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15 May 2018

Osram boosts efficiency of green LEDs by 40%

© Semiconductor Today Magazine / Juno PublishiPicture: Disco’s DAL7440 KABRA laser saw.

Osram Opto Semiconductors GmbH of Regensburg, Germany has succeeded in reducing the typical forward voltage by about 600mV to 2.6V (at a power density of 45A/cm2) in its indium gallium nitride (InGaN)-based green direct-emitting LEDs. With a simultaneous increase in optical output power, efficiency can be instantly improved by up to 40% compared to predecessor products across the firm’s entire UX:3 portfolio. The significant drop in light output (the ‘green gap’ phenomenon) exhibited by green LEDs has often been the cause of efficiency problems and high costs in customer applications.

The benefits can be considerable, particularly for applications in which red, blue and green LEDs used in combination. Because all three colors now have a voltage of less than 3V, the size of the drivers (previously designed for higher maximum voltages) can now be smaller. This in turn reduces both dissipative power loss and costs. The crucial factors in increasing efficiency were improved charge carrier transport and optimized material quality in the epitaxial layers.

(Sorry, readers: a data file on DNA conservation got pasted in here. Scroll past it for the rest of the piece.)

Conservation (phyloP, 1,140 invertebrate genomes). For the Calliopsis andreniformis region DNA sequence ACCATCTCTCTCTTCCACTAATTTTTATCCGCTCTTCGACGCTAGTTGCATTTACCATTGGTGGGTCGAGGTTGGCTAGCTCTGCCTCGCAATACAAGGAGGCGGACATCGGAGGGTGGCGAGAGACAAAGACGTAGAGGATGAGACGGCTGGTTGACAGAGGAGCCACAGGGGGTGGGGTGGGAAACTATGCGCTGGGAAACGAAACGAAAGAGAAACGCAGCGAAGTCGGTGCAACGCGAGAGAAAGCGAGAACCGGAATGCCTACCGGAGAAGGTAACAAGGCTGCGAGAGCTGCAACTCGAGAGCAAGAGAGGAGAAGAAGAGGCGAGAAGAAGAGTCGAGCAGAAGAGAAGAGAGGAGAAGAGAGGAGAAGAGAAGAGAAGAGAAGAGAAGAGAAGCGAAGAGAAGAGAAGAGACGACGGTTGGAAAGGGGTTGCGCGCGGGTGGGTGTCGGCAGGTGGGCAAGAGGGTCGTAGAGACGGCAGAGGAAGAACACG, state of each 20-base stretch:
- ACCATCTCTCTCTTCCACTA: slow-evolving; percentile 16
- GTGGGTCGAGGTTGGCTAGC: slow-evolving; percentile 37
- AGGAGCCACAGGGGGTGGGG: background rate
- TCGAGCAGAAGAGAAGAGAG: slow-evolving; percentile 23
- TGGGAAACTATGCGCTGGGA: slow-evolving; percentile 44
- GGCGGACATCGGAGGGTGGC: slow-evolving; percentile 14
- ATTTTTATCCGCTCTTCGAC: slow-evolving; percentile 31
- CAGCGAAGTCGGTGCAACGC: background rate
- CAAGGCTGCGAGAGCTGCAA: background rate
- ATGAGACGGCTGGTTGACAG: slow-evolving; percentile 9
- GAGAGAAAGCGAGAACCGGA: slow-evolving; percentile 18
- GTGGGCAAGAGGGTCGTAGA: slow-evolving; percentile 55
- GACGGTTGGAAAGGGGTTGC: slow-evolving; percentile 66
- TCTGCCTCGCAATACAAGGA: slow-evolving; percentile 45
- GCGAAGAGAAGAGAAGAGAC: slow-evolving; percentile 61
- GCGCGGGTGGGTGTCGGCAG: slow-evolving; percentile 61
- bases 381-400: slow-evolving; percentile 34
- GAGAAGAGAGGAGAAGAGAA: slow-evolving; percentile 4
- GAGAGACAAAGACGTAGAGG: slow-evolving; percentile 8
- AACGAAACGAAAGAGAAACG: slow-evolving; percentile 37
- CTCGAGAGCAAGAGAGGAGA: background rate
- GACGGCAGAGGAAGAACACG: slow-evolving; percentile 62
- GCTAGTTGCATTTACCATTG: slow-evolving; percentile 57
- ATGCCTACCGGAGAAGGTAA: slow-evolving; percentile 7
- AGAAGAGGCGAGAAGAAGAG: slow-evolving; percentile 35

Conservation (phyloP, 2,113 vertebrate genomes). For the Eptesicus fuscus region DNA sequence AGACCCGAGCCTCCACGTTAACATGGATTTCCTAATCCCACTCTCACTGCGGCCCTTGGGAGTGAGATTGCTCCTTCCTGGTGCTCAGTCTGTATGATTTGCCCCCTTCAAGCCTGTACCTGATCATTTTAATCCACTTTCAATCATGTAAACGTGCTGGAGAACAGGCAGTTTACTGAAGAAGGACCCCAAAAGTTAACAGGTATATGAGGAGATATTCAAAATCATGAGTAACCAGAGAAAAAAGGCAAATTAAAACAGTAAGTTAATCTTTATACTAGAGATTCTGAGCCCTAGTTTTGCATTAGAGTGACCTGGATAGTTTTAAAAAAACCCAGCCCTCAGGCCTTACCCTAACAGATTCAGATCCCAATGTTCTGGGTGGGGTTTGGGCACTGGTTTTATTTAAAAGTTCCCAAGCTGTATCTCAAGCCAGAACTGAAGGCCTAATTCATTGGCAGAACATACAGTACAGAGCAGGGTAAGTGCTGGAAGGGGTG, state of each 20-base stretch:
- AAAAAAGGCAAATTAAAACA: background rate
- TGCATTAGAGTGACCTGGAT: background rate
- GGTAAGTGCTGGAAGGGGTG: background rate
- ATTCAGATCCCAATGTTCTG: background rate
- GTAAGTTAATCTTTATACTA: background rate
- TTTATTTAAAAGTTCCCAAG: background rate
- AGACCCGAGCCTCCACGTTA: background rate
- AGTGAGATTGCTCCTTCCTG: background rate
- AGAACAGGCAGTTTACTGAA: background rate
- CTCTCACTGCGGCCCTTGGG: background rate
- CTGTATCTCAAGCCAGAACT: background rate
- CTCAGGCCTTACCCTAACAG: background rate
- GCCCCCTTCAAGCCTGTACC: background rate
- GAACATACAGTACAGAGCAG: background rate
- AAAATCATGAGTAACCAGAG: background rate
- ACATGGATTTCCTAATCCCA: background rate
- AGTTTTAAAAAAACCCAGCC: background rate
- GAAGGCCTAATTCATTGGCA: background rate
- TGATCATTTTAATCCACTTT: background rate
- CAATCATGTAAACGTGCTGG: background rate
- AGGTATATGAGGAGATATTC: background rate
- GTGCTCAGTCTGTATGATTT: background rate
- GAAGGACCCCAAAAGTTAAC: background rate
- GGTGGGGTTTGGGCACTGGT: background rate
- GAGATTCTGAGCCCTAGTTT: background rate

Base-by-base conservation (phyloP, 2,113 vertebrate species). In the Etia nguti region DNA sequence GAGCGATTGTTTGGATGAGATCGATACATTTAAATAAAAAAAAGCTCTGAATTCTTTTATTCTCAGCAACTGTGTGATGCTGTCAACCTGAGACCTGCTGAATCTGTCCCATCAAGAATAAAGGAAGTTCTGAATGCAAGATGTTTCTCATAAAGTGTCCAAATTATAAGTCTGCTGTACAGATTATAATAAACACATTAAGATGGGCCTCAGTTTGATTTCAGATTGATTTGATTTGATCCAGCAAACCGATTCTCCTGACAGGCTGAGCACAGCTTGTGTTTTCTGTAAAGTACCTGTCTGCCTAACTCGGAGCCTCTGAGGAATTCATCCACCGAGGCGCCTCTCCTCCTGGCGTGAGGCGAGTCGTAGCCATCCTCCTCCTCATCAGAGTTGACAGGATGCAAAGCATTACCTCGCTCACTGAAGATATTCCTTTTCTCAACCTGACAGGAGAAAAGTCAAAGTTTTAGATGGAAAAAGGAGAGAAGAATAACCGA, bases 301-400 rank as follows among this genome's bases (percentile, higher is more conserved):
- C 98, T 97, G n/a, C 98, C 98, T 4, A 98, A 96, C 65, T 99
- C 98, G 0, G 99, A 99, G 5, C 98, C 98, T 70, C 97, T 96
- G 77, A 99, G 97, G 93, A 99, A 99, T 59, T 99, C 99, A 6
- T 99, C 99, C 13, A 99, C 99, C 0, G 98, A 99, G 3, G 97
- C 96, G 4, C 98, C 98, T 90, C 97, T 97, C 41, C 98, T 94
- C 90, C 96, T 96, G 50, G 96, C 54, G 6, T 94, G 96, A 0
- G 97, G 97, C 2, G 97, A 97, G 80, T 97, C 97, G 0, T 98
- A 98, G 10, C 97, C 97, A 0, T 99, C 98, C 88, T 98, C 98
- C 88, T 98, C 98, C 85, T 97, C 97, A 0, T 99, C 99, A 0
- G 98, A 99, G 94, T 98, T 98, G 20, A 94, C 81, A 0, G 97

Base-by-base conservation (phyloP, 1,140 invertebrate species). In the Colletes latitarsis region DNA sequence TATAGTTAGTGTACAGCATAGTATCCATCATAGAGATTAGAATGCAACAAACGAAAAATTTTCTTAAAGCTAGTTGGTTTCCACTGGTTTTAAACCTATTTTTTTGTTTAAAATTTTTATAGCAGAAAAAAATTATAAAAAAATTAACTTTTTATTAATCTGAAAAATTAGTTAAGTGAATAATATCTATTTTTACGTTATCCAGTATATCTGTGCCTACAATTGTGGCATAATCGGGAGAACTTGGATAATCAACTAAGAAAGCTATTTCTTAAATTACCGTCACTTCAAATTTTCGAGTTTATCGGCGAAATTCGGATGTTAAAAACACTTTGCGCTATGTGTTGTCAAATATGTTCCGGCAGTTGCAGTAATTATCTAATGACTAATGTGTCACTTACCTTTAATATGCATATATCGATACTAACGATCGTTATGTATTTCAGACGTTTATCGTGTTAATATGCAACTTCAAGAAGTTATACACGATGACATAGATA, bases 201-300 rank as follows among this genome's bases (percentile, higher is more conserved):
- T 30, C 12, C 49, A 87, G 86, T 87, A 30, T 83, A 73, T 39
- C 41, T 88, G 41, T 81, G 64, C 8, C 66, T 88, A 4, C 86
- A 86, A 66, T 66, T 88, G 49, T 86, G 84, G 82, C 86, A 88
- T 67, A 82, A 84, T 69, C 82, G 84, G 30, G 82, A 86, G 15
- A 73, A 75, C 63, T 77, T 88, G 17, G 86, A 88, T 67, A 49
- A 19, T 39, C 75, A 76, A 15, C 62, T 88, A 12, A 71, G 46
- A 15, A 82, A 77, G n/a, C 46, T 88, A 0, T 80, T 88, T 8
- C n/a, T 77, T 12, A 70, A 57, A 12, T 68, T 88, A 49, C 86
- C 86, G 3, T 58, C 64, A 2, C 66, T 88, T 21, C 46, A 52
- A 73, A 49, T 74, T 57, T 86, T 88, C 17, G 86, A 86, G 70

At 350mA, 1mm2 UX:3 chips achieve efficiencies of 175lm/W and higher at wavelengths around 530nm with the new technology. Absolute light output in excess of 300lm at a pumping current of 1A opens up new applications, says Osram Opto.

“Until recently, these efficiency values seemed unattainable for green direct-emitting InGaN LEDs,” says project manager Adam Bauer. “We are now moving into areas that up to now have been achievable only with phosphor-conversion emitters but with significantly reduced spectral quality,” he adds. “Thanks to the success of our development team we have been able to drastically reduce the green gap phenomenon.”

The team is now working on further improvements that offer potential that has become evident as a result of the recent findings.

Tags: Osram Green LEDs

Visit: www.osram-os.com

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